While retail electricity rates in Australia continue to rise, as state-based subsidies are wound back, wholesale electricity prices in Australia remain at levels that make if difficult for large-scale PV power plants to compete on price. The residential retail price is roughly AUD20 cents (15 euro cents) per kilowatt-hour in Australia, while on the wholesale market it is four cents Australian (3 euro cents).
Describing the situation as "challenging" for potential developers of large-scale PV projects, the reports authors added that the Federal Governments recently passed carbon tax will have a profound influence on the point at which PV power plants become competitive producers of electricity on the wholesale market.
The report found, using a model for a 50 percent debt-equity split, large-scale projects could compete on the wholesale market at some point between 2019 and 2027 with the carbon tax. Without it, projects will not become competitive until 2031.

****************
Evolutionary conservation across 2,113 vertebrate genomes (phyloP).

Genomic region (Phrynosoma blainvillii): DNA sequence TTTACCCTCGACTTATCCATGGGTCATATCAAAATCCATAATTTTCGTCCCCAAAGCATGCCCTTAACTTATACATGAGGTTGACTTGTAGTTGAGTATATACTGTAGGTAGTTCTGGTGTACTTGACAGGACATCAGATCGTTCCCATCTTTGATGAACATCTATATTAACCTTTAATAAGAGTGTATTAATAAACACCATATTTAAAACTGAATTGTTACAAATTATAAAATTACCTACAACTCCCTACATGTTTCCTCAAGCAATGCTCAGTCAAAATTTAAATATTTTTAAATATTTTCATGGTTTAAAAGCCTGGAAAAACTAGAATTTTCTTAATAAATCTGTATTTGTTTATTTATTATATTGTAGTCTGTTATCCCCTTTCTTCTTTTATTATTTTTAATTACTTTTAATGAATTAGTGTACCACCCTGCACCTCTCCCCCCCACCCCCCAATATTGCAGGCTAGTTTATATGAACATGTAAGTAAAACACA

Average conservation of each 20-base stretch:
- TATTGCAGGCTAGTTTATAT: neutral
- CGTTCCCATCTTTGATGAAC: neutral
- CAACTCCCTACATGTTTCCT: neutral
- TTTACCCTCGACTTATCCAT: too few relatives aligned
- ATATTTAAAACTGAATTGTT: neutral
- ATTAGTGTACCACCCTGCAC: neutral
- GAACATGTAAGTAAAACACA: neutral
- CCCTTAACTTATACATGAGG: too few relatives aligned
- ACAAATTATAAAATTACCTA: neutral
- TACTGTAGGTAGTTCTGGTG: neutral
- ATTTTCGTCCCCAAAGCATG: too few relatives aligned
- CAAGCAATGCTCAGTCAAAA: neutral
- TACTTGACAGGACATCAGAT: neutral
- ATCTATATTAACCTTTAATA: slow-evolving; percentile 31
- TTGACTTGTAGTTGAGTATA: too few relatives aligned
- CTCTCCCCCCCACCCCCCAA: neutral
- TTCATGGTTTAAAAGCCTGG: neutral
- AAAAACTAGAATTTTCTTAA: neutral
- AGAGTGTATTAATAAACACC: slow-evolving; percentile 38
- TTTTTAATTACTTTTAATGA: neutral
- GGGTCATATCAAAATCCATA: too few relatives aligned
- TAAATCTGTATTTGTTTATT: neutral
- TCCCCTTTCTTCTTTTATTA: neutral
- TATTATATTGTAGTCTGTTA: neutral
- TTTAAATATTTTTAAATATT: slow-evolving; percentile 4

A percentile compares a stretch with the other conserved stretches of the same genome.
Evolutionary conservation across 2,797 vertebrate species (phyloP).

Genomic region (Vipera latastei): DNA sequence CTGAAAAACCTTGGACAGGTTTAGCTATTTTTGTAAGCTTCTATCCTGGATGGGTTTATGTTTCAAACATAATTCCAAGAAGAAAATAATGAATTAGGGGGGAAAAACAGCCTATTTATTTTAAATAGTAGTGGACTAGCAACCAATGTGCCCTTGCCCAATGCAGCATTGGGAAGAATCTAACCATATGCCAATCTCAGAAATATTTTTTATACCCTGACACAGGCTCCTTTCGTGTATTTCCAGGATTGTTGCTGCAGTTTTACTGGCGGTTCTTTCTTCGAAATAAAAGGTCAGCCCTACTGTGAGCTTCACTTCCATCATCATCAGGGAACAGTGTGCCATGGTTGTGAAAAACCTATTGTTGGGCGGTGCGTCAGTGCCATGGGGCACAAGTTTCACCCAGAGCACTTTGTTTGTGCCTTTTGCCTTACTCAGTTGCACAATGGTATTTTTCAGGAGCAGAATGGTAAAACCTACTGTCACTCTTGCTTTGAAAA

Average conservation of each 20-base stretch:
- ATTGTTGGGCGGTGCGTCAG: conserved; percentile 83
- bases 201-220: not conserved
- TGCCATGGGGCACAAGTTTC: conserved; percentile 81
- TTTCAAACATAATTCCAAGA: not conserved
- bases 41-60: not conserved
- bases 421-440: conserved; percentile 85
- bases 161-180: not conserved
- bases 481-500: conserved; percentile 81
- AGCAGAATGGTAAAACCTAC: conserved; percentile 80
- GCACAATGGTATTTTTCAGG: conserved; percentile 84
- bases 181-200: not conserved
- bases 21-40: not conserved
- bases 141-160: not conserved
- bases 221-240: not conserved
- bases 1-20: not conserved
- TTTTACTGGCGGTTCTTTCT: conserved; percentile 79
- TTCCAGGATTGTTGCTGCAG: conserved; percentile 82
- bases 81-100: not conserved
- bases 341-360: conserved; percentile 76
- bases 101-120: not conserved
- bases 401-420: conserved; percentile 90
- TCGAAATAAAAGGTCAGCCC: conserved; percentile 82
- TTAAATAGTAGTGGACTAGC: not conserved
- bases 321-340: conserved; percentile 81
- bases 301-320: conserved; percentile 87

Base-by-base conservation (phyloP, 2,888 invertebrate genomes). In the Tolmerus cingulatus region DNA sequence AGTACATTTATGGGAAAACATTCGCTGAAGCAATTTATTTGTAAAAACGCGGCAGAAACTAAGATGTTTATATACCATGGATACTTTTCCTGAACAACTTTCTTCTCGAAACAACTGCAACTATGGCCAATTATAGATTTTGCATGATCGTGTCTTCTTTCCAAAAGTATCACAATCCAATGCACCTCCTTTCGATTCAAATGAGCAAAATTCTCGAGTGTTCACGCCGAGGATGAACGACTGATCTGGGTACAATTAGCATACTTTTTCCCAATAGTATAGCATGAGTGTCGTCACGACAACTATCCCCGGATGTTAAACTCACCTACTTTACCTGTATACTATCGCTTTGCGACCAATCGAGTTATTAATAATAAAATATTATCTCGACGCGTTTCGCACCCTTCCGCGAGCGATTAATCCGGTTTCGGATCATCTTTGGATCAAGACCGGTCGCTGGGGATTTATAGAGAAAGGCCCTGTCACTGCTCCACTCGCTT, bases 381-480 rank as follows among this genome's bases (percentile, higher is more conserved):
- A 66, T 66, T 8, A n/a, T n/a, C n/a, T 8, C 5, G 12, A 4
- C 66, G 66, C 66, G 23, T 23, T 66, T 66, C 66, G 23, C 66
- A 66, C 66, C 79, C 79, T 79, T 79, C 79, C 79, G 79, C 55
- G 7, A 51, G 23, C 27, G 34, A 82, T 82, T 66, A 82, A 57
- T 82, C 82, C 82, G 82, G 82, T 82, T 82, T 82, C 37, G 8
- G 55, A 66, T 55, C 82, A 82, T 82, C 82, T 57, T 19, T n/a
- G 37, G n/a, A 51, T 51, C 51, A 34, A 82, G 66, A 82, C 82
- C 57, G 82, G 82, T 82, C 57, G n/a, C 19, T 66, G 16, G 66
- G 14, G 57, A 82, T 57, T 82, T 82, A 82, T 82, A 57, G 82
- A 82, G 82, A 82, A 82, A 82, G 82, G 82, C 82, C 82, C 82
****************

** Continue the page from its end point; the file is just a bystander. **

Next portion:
The cost of financing was also found to be a major factor in PV power plant competitiveness in Australia. Low-cost finance, APVA found, could result in competitiveness as soon as 2013. As such, the report advocates government debt guarantees as an effective support model.
At present the Australian Federal Government is supporting large-scale projects through its AUD $750 million (571 million) Solar Flagships initiative, which will include a 150-megawatt PV plant in Moree, New South Wales.
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